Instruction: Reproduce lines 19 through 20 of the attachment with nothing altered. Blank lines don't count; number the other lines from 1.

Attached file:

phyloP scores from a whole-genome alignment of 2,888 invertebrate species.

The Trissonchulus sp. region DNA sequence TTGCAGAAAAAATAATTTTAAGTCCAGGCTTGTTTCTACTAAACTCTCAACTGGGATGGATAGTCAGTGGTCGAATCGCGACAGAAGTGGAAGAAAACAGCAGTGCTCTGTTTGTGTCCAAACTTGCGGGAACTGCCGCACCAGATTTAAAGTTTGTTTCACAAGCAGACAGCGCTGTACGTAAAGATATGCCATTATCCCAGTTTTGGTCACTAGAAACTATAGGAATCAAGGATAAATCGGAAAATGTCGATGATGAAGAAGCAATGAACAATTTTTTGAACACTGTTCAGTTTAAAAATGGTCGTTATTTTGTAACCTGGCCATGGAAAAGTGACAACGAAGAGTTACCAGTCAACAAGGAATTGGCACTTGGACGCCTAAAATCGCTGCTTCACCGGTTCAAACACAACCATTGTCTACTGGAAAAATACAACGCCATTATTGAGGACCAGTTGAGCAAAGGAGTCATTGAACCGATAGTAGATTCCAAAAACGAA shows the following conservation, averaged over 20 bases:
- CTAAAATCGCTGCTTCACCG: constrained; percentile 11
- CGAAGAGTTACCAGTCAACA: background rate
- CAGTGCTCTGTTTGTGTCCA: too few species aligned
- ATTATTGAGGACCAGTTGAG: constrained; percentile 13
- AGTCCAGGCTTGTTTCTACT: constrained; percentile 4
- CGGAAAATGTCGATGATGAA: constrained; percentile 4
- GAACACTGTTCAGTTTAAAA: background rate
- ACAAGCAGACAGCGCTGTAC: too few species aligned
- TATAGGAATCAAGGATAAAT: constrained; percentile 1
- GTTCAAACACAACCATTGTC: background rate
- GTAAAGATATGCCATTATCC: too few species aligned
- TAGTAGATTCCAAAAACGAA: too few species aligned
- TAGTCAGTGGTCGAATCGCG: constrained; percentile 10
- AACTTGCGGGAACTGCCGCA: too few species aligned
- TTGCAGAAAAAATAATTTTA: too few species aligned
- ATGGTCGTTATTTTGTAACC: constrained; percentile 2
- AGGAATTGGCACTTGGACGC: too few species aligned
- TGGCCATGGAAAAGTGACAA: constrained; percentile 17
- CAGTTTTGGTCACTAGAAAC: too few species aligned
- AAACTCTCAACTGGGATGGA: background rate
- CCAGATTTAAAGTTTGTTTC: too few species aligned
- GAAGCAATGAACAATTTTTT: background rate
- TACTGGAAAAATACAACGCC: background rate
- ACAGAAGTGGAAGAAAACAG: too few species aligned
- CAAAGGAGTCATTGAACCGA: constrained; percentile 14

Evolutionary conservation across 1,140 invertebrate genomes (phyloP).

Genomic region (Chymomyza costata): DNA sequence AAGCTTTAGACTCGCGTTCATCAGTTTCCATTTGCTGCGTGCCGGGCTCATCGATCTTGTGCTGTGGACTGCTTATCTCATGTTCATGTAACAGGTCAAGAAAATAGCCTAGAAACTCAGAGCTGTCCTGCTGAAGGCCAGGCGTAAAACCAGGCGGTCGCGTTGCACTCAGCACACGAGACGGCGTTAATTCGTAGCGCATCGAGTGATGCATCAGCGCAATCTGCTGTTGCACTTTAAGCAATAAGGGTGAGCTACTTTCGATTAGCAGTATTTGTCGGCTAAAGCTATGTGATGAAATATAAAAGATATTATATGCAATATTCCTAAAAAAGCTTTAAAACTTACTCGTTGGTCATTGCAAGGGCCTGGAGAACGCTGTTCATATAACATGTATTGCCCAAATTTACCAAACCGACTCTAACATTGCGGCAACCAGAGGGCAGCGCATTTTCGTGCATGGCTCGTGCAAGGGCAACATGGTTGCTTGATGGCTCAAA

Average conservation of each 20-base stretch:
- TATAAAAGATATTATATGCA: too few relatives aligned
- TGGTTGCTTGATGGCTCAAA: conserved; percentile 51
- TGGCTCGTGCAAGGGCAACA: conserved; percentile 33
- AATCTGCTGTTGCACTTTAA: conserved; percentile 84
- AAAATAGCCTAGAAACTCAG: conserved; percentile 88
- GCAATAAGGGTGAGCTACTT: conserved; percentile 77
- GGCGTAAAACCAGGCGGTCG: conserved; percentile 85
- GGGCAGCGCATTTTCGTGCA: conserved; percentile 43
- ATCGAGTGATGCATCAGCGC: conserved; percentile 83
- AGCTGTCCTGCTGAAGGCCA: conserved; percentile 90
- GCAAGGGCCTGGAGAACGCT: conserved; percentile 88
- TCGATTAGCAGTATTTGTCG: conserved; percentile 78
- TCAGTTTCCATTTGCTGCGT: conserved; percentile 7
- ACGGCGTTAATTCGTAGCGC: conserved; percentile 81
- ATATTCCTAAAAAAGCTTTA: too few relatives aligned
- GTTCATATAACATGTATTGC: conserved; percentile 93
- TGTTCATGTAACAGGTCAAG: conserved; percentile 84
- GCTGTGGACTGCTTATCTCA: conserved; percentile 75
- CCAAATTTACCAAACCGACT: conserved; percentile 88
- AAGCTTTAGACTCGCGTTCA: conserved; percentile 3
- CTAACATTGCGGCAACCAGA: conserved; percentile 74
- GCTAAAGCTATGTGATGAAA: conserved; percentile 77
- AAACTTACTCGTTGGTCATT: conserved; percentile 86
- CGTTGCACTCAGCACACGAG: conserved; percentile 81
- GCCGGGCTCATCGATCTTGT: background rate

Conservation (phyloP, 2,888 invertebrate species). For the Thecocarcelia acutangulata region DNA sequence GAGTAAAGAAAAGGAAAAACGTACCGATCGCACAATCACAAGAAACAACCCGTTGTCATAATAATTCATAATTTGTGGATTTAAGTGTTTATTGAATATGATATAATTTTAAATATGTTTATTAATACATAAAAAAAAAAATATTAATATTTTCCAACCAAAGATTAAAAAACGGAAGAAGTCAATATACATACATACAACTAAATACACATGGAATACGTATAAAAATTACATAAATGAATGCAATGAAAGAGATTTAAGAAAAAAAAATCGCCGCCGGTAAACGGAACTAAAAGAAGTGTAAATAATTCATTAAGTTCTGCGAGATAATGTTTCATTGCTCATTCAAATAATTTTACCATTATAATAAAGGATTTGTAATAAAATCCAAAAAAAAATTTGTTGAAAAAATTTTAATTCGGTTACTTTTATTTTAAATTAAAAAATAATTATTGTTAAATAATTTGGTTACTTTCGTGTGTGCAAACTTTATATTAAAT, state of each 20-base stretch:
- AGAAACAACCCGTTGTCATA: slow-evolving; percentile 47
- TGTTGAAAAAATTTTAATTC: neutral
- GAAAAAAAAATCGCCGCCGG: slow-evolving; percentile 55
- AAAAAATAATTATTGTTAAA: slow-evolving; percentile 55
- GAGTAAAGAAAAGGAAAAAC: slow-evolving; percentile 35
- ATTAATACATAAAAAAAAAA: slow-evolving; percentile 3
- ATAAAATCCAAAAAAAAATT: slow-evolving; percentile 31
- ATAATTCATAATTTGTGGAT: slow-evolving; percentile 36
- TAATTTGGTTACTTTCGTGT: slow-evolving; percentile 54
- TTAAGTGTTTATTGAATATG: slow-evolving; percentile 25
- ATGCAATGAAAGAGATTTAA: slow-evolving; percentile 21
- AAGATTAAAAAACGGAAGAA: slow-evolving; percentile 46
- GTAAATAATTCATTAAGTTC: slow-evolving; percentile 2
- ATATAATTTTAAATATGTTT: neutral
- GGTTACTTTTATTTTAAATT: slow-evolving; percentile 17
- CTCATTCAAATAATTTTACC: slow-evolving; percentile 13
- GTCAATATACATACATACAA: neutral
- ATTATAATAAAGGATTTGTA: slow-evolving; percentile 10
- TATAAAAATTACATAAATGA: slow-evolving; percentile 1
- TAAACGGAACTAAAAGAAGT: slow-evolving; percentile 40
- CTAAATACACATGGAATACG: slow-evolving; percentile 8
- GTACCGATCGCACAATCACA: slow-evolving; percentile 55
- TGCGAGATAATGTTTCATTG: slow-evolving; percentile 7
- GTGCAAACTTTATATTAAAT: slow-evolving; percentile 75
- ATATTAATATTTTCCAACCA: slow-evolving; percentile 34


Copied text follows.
- AGGAATTGGCACTTGGACGC: too few species aligned
- TGGCCATGGAAAAGTGACAA: constrained; percentile 17